The Mayor of Montgomery, Alabama says that a new Wal-Mart supercenter just outside his city’s limits is getting an unfair tax break. Mayor Bobby Bright told the Montgomery Advertiser that because the 203,856 s.f. Wal-Mart is outside the city limits, it will be allowed to charge only 6.5 cents sales tax — while businesses a stone’s throw from the superstore will have to charge 8.75 cents in the city of Pike Road, and 10 cents in the city of Montgomery itself. Merchants within the city limits, less than a mile from the new Wal-Mart, say Wal-Mart is being given an unfair advantage. Mayor Bright adds that the superstore and other stores that are opening in nearby Chantilly, including Home Depot, will be able to use city water and sewer lines, without paying their fair share. The Mayor has vowed that he will never allow this situation to happen again. He said Wal-Mart now has to pay the same sewer and water fees as others in the city, but not the taxes that go to build and maintain the utility systems. “About 90 percent of the people shopping at those businesses will be from Montgomery, yet the city won’t be getting sales tax,” the Mayor said. “It’s not right. It’s not fair, and that’s why it’s important for me to let the people of the city of Montgomery know about it. The people of the city should rise up (and stop shopping there) because we don’t need a big retailer locating themselves right on the outskirts of our city limits and draining our resources — not if we are going to continue to pay our police and firemen and maintain our city services,” he said. A spokesman from Wal-Mart said that some cities have talked about annexing them into their city. “Wal-Mart is happy to operate in whatever municipality we find ourselves in,” he said. “Municipalities have contacted us, but we have not entered into any negotiations or stated a preference, and will not.” One local grocery store said it was not happy about the tax arrangement, but added, “We’ll do the best we can.” His store has a written “Wal-Mart Defense Manual” that stresses his store’s advantages: a high quality meat market, deli, bakery, and better customer service. But Mayor Bright is outspoken in his opposition to the Wal-Mart store. “We don’t need businesses ripping the city of Montgomery off, and that is exactly what they are trying to do by locating themselves right over the city limits and using our services without paying any sales taxes like other businesses here do,” the Mayor said. “They are already there using city services, and we are going to have to deal with it. But they are going to have to be paying a surcharge, or at least be paying more than the people of Montgomery are paying. These people are reaping the benefits of our services without paying for them, and all the people who go and shop there from Montgomery are supporting them in what they are doing.”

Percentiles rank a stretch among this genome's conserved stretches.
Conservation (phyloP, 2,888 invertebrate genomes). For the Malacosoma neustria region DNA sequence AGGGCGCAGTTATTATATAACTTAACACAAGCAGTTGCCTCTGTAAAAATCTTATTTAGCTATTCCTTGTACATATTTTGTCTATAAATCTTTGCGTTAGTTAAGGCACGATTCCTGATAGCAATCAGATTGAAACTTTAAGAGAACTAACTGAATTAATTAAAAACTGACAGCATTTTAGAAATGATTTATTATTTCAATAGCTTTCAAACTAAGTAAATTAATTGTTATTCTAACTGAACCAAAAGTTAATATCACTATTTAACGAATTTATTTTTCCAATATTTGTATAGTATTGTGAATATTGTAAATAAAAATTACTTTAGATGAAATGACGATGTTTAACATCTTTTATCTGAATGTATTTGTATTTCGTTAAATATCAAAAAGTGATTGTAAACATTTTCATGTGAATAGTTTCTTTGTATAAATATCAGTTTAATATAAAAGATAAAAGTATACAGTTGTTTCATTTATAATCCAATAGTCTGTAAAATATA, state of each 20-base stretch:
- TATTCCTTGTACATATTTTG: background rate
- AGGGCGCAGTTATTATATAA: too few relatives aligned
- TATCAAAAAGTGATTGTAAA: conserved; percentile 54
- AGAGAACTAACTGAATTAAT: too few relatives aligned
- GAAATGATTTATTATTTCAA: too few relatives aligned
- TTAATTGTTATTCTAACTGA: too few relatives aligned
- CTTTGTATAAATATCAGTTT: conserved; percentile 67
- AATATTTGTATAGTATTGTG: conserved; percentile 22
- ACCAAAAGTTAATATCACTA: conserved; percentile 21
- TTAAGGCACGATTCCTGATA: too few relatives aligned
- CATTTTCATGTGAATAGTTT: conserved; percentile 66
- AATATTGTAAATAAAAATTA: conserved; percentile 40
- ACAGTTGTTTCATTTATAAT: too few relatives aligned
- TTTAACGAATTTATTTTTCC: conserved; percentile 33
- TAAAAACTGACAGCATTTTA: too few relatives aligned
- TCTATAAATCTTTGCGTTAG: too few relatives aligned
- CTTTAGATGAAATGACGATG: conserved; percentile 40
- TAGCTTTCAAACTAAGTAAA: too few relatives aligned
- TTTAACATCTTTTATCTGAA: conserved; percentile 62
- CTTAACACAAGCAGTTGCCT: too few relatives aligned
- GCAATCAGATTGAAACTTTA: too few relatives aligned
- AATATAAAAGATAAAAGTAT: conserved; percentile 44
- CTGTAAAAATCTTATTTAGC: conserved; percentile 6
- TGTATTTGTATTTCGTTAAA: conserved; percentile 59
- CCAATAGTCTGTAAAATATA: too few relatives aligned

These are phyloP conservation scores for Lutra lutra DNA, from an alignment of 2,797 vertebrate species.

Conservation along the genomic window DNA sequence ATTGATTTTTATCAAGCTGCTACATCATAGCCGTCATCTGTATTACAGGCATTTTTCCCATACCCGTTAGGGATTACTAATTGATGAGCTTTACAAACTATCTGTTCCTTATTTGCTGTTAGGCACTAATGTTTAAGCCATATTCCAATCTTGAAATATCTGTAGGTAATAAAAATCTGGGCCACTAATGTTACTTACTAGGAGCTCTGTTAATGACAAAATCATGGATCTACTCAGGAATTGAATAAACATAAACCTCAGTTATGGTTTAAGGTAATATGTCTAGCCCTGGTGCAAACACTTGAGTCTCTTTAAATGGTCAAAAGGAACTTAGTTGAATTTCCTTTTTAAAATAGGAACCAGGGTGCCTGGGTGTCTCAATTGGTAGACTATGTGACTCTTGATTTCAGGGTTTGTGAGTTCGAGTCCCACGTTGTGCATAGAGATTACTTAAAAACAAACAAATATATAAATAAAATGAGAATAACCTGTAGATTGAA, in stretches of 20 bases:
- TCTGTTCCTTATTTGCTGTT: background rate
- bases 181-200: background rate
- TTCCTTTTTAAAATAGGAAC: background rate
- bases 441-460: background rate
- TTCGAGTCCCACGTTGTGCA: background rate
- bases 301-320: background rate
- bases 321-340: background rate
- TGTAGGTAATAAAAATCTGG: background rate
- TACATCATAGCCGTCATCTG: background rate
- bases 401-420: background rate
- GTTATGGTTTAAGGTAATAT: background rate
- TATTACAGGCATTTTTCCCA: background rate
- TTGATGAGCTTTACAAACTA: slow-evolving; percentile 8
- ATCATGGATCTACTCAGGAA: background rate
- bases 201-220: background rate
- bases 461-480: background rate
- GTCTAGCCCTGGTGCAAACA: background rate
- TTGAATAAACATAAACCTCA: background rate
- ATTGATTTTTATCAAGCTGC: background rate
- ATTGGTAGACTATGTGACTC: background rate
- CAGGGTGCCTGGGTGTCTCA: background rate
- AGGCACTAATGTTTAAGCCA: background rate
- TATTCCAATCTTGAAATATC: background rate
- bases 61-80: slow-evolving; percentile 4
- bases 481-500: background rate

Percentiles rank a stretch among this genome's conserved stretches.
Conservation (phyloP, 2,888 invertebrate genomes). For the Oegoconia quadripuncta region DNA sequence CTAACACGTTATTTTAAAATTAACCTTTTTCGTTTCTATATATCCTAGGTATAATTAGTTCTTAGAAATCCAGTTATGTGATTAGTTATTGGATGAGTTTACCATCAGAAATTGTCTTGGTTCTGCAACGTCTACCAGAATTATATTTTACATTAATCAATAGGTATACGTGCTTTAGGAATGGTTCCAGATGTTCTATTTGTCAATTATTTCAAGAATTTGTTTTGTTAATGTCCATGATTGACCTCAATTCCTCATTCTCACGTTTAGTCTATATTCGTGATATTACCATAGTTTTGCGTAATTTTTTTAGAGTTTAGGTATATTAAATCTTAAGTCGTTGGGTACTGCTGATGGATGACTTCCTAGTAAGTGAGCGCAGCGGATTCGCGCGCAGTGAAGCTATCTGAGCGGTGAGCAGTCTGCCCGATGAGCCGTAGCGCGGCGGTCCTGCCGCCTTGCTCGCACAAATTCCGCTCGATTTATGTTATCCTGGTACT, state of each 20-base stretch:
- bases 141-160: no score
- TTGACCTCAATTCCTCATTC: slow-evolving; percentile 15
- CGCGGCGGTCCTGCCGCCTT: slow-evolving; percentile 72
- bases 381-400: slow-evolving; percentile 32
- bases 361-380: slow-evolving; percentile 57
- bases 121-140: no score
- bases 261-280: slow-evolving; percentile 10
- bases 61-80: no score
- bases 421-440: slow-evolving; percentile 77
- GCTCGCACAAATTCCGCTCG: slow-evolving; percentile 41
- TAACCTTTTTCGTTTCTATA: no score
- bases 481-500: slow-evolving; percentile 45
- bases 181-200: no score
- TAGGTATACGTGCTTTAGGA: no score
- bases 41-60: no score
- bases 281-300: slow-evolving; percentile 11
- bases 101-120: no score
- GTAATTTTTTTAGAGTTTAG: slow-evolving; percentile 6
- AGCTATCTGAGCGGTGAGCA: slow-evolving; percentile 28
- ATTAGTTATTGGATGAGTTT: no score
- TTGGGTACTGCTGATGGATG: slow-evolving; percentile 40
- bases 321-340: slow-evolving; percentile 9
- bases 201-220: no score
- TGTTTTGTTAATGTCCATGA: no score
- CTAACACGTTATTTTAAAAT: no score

Mayor Bright knows that one option for him is to try incorporating the area where Wal-Mart is located into the city of Montgomery. The Mayor of Pike Road has also indicated interest in annexing in the Wal-Mart. But both Mayors are missing the point. If the state of Alabama lets local communities or counties to set their own sales tax, then it is to the county these Mayors must go, not to Wal-Mart. The giant retailer will take advantage of any corporate welfare the local communities give it. The Mayor can attach a surcharge onto the water and sewer bills at Wal-Mart, but shoppers will only see the sales tax on items, not the sewer fees, so they will still perceive that Wal-Mart is the cheaper place to shop. Mayor Bright should sit down with the county and work towards a regional solution that evens out the tax rate from jurisdiction to jurisdiction. Either that, or Mayor Bright is going to have to lower Montgomery’s own sales tax rate, which no doubt would have crippling effects on the city’s budget. A third option is to simply stipulate that if a business outside the city of Montgomery wants connection to city infrastructure, such as water or sewer, they have to follow city rules regarding sales taxes. This case illustrates why cities and towns should not have to rely on a sales tax for local revenue. It forces them to make bad land use decisions — what has been called “cash box zoning,” where one town tries to steal another’s malls just for the purpose of gaining sales tax revenue. In the interim, Wal-Mart is the only one laughing all the way to the bank.